The ability to reliably amplify subtle motions in a video is a wonderful tool for investigating a wide range of phenomena we see in the natural world. Such techniques enable us to visualize the subtle blood flow in a person's face, the rise and fall of a sleeping infant's chest, the vibrations of a bridge swaying in the wind, and even the almost imperceptible trembling of leaves due to musical notes.
The development of image processing techniques to amplify such small motions is one of the recent breakthroughs in the computational photography field, which applies algorithmic enhancement techniques to photos and videos in order to create images that could not be captured with regular photography. Some of the earlier work on this topic (originating from the same research group at MIT) used motion estimation (optical flow) techniques to recover small motions, amplify them, and then digitally warp the images. Unfortunately, optical flow techniques are very sensitive to noise, lack of texture, and discontinuities, which make this approach very brittle.
More recently, the idea of adding scaled amounts of temporal intensity differences, which the authors call the Eulerian approach because of its connection to fluid dynamics (which also models motion), has produced a simplerand in many cases more robustapproach. However, this technique also amplifies noise, and it breaks down for larger amplification factors.
To see why this is the case, think of a thin line (say a telephone wire) swaying slightly in the wind. The main difference between two adjacent video frames is a darkening of the sky along one edge (where the wire is moving to) and a brightening of the pixels at the opposite edge (where the wire has moved away, revealing the brighter sky). Simply adding scaled versions of this temporal difference results in intensity clipping artifacts for large magnification factors, such as the 75x magnification the authors apply to a video of a construction crane (which we would rightly assume to be quite rigid) swaying imperceptibly in the wind. Mathematically speaking, the phenomenon is due to the breakdown of a Taylor Series approximation of the signal for larger motions.
The solution to this dilemma, as detailed in the following paper, is to think about amplifying the various phases inherent in a multi-scale decomposition of the image. Each phase difference at a given frequency band, which is due to the small motion, can be independently amplified and added back into the original signal. The authors demonstrate that this results in a perfect shift for pure sinusoids.
For a multi-scale decomposition, which groups adjacent frequencies into related sub-bands, the approximation of a shift through the addition of phase-shifted signals results in much better results than the simpler linear (all-scale) difference amplification.
While this analysis is valid for amplifying the motion seen in a single pair of video frames, improved results can be obtained by combining this analysis with selective temporal filtering to only amplify particular vibration frequencies. The video signal is decomposed into "three-dimensional" spatio-temporal bands, and only those bands corresponding to the particular phenomenon of interest (vibration, swaying, breathing, and so on) are amplified, which both highlights the motions being studied and drastically reduces the amplification of video noise.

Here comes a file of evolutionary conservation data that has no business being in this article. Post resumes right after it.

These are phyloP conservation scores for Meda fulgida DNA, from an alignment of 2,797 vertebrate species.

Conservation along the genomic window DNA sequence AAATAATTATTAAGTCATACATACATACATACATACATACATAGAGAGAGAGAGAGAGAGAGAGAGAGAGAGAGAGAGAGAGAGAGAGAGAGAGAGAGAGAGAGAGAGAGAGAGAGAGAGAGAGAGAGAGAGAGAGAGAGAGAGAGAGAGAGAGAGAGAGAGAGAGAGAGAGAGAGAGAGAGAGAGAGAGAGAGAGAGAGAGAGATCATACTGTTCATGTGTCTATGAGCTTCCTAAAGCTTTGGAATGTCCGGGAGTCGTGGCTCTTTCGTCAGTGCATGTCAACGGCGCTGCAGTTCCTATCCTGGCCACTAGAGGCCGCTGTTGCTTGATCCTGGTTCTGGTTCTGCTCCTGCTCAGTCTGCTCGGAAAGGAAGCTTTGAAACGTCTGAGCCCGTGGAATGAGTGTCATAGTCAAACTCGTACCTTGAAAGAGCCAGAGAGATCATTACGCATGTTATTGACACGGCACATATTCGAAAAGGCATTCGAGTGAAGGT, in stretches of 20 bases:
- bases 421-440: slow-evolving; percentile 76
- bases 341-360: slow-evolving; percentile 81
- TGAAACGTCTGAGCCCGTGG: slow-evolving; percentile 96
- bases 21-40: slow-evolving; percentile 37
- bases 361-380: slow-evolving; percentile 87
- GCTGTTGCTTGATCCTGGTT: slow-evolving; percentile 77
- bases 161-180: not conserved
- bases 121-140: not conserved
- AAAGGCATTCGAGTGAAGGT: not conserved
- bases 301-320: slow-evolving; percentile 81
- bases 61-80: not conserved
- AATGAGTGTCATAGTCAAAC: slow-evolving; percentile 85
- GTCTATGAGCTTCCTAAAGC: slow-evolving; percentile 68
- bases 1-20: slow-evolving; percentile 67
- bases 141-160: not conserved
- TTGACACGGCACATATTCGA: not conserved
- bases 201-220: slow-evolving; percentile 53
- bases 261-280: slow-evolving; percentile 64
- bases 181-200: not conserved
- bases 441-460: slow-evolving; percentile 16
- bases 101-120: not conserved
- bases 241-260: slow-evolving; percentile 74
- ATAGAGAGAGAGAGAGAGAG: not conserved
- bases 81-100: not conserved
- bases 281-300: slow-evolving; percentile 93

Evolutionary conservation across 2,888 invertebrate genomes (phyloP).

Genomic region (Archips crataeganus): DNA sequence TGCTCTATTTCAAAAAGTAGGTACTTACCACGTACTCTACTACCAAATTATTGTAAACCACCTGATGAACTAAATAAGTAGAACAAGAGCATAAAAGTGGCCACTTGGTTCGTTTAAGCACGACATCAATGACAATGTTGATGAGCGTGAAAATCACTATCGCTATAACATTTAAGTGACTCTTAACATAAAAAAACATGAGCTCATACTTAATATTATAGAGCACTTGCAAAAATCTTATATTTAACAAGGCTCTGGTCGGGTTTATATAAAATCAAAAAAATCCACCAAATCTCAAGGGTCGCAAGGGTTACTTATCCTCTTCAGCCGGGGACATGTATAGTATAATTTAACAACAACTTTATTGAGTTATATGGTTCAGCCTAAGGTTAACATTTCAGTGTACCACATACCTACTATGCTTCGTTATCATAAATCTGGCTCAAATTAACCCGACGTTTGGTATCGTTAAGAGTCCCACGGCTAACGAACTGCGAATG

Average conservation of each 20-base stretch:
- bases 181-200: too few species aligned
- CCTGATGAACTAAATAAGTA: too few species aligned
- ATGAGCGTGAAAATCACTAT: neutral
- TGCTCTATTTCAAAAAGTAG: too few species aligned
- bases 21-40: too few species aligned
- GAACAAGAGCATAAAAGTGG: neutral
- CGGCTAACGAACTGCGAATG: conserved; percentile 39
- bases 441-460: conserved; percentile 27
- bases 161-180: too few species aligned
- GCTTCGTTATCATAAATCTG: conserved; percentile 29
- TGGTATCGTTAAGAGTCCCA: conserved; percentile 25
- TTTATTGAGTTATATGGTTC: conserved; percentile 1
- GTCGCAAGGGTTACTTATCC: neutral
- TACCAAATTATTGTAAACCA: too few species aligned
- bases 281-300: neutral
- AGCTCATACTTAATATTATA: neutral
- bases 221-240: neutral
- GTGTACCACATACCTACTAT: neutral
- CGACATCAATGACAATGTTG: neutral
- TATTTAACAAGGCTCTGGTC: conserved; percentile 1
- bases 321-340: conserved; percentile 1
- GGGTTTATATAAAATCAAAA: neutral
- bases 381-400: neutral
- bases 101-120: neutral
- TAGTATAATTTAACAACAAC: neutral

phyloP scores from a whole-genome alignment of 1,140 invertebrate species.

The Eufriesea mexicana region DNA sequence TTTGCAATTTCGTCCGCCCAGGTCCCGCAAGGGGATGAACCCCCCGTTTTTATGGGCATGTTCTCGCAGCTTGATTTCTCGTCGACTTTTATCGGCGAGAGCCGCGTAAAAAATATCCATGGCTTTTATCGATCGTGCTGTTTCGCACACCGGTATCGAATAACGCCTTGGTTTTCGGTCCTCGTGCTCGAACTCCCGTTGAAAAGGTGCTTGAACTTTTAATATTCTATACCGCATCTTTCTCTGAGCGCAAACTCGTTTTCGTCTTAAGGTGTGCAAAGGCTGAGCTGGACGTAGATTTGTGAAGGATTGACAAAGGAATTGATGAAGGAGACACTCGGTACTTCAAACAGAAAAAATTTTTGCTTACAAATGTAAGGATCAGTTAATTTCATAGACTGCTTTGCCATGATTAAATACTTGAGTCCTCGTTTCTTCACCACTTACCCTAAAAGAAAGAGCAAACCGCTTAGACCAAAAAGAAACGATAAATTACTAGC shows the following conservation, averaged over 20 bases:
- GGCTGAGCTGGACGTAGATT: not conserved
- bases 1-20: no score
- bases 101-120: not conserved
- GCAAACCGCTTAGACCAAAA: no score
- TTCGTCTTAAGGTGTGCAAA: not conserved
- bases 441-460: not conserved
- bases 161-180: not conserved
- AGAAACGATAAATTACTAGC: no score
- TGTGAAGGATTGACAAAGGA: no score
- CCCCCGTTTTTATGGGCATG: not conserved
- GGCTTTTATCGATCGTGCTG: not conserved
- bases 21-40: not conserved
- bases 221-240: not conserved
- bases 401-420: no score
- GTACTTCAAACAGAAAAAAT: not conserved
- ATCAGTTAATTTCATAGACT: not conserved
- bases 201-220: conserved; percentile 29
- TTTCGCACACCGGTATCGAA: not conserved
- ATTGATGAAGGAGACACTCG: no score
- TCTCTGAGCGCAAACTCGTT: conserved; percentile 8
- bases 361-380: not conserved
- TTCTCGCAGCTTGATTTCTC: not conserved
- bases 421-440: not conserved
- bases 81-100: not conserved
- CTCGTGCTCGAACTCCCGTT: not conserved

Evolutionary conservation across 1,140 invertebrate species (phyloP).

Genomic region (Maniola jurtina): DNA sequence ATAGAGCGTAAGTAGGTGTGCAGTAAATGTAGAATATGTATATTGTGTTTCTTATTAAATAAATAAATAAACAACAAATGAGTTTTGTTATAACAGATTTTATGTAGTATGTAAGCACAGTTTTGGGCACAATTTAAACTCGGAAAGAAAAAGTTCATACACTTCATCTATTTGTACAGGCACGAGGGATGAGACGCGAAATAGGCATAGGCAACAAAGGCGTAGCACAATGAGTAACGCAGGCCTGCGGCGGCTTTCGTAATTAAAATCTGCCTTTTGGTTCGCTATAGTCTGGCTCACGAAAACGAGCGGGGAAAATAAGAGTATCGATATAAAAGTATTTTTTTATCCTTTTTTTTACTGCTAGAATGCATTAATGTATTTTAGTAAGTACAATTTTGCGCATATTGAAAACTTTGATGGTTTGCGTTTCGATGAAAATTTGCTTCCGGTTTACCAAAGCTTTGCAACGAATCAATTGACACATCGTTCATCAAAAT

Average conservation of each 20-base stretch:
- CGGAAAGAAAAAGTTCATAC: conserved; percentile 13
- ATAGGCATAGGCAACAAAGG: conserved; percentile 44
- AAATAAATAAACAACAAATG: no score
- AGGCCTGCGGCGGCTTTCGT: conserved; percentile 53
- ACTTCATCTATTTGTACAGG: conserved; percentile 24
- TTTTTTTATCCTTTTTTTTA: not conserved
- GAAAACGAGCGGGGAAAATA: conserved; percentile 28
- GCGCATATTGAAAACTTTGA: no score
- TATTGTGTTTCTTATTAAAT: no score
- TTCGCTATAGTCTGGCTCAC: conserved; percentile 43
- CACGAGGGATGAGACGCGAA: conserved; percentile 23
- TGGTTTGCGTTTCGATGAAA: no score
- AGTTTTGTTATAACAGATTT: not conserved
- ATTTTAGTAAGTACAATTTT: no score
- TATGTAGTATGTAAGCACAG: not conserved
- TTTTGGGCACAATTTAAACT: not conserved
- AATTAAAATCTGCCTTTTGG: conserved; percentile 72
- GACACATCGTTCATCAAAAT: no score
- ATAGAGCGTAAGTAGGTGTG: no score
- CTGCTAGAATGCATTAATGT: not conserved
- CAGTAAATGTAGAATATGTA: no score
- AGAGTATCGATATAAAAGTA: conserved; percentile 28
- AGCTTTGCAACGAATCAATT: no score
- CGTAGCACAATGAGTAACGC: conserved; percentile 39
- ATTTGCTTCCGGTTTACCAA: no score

The following paper is a delightful tour through one of the most surprising and useful developments in computational videography in the last decade.
The resulting spatiotemporal motion magnification algorithms can be applied to a wide range of phenomena, including blood flow and breathing, the small motions of rigid man-made structures, and even biological (inner ear) membrane vibration.
The most surprising real-world result, however, is probably the ability to recover simple audio signals (musical notes or human speech) from the visual vibrations of a plant or bag placed in the same room as the audio source. The authors call this setup the visual microphone. While this may sound similar to the kinds of optical microphones used to recover sound from vibrations of windowpanes, these latter approaches use optical interferometry, while the visual microphone processes regular videos. A related approach can also be used to measure physical properties of other materials such as fabrics. Details on this and many of the other techniques discussed in the paper are provided in the ample citations.
Overall, Eulerian Motion Magnification and Analysis is a delightful tour through one of the most surprising and useful developments in computational videography in the last decade. The ability to both magnify and quantify subtle visual motions from video sequences is both a testament to the mathematical sophistication of today's multi-scale video processing algorithms and to the tremendous potential of computational photography to bring us a deeper and richer understanding of real-world phenomena.
To view the accompanying paper, visit doi.acm.org/10.1145/3015573
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